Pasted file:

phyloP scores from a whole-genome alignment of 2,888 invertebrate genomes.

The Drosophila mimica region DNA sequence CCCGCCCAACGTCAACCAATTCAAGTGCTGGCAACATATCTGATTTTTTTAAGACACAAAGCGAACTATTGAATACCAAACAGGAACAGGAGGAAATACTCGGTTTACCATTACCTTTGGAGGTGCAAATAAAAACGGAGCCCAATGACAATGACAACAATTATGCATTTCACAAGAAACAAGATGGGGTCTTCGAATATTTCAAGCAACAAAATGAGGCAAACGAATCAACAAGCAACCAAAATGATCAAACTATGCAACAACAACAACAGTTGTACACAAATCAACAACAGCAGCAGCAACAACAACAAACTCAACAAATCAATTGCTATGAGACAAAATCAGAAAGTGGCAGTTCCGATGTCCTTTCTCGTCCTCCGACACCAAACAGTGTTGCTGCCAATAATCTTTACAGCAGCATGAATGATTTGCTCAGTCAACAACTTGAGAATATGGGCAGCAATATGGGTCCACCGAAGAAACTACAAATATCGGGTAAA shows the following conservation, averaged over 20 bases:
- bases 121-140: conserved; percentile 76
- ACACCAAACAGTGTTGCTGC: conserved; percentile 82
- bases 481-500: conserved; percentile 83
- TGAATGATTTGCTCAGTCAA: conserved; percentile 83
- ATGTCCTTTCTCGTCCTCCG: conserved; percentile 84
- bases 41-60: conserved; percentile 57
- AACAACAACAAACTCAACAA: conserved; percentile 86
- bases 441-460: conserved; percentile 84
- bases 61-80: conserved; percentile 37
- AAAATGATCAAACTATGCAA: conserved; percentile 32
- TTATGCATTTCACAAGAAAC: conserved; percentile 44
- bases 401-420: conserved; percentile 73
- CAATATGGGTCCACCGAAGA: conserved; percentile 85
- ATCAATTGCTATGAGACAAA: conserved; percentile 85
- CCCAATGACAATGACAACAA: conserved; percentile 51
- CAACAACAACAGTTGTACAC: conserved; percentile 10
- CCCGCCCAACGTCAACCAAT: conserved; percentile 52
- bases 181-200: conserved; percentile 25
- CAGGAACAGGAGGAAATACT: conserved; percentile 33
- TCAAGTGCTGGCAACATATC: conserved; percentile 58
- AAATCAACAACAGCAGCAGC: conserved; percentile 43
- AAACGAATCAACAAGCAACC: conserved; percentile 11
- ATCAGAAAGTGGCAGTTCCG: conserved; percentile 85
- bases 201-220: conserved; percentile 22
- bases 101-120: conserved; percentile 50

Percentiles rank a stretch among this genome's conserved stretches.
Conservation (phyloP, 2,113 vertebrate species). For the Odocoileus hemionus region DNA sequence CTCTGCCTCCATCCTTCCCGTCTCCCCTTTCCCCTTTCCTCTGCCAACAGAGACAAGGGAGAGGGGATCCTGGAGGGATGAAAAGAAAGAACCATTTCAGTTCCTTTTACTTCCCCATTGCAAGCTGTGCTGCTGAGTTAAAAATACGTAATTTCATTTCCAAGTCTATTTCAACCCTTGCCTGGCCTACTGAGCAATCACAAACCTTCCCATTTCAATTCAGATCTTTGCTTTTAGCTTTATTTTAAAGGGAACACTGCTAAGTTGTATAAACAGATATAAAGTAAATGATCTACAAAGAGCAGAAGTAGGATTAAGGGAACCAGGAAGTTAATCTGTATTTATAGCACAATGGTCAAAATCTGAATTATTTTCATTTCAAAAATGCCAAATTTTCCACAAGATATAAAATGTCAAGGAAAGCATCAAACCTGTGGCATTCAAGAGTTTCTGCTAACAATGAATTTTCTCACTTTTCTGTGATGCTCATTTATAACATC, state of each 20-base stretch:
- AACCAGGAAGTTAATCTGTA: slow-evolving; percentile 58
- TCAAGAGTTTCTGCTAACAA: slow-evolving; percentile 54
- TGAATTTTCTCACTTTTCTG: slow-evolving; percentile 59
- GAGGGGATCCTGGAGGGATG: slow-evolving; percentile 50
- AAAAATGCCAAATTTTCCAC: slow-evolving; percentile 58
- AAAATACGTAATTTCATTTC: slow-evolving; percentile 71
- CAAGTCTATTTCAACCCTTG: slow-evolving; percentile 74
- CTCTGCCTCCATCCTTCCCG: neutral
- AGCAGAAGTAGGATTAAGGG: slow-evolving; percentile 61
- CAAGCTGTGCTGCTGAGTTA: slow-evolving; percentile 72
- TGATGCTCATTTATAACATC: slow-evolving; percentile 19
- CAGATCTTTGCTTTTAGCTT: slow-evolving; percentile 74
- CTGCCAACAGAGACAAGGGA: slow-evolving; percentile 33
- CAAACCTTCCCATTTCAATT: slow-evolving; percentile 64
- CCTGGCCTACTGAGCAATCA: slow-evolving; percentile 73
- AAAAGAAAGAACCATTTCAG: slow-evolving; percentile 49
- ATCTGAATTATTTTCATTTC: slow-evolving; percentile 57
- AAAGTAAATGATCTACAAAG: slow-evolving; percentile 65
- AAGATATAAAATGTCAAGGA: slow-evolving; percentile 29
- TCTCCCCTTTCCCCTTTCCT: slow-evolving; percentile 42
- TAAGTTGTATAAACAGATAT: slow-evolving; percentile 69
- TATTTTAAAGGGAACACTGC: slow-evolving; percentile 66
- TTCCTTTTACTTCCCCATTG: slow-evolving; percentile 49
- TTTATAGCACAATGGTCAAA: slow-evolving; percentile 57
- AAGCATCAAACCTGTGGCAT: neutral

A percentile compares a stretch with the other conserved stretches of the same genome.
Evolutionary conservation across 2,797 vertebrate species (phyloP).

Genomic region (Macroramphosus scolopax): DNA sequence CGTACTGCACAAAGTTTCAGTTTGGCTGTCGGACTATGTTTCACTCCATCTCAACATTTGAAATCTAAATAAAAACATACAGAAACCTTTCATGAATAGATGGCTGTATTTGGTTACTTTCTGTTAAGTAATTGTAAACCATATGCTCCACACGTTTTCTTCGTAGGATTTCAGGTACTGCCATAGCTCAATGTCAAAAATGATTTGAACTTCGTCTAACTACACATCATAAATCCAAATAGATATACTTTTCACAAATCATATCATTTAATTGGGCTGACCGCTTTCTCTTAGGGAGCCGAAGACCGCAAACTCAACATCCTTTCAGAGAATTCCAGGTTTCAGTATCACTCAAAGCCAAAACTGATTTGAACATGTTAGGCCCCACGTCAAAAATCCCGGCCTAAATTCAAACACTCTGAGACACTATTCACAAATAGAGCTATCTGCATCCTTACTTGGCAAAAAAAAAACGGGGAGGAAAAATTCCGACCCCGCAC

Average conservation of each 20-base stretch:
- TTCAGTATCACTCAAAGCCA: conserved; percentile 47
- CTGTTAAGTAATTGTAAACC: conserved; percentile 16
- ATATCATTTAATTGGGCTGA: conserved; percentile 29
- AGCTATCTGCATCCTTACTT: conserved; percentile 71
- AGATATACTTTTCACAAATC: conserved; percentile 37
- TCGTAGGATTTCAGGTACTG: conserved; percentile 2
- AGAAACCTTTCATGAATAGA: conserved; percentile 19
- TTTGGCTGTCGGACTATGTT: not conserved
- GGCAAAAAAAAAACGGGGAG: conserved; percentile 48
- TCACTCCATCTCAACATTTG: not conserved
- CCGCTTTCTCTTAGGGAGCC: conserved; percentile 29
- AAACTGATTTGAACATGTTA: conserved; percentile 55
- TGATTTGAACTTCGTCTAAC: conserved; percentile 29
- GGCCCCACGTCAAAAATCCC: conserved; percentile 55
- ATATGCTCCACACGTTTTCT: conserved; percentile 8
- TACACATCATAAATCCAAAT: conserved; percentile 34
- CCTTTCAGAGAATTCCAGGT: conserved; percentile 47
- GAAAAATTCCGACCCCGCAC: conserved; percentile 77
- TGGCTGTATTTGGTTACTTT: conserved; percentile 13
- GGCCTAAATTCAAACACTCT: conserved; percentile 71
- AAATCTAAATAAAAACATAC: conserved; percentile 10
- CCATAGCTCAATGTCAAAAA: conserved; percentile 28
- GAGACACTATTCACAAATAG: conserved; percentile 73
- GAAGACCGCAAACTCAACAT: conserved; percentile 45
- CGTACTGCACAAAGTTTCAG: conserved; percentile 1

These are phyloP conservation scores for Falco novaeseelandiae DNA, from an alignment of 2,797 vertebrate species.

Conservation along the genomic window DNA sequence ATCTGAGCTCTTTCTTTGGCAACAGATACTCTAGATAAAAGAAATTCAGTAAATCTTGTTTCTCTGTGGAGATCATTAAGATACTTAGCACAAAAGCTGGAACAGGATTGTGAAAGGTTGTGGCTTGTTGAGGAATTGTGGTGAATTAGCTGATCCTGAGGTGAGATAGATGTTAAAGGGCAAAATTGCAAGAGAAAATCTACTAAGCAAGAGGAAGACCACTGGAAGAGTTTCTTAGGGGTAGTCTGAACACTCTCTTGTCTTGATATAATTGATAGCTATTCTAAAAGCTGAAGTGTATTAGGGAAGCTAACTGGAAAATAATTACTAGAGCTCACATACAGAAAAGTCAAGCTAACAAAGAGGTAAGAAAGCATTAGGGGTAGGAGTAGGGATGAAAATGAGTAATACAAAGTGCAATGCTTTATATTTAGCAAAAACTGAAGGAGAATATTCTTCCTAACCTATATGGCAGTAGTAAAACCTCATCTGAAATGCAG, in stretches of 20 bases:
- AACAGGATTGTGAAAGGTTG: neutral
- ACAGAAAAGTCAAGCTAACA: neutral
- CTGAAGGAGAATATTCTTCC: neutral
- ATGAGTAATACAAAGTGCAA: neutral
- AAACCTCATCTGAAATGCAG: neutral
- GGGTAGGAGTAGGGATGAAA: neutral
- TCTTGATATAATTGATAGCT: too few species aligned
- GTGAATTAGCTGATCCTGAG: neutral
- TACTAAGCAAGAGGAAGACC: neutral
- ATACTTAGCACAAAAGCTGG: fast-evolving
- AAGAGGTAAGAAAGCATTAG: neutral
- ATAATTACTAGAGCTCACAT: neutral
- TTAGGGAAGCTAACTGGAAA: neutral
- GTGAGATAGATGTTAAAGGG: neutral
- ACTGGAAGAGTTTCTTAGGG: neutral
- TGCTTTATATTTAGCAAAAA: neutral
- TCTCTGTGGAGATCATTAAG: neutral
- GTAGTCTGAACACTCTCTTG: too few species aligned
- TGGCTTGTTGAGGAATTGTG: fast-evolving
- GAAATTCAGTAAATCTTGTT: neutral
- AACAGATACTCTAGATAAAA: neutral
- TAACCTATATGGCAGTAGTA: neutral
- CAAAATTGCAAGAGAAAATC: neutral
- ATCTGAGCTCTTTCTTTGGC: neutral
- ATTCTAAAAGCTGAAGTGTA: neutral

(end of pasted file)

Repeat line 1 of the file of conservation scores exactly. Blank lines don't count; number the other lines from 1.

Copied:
phyloP scores from a whole-genome alignment of 2,888 invertebrate genomes.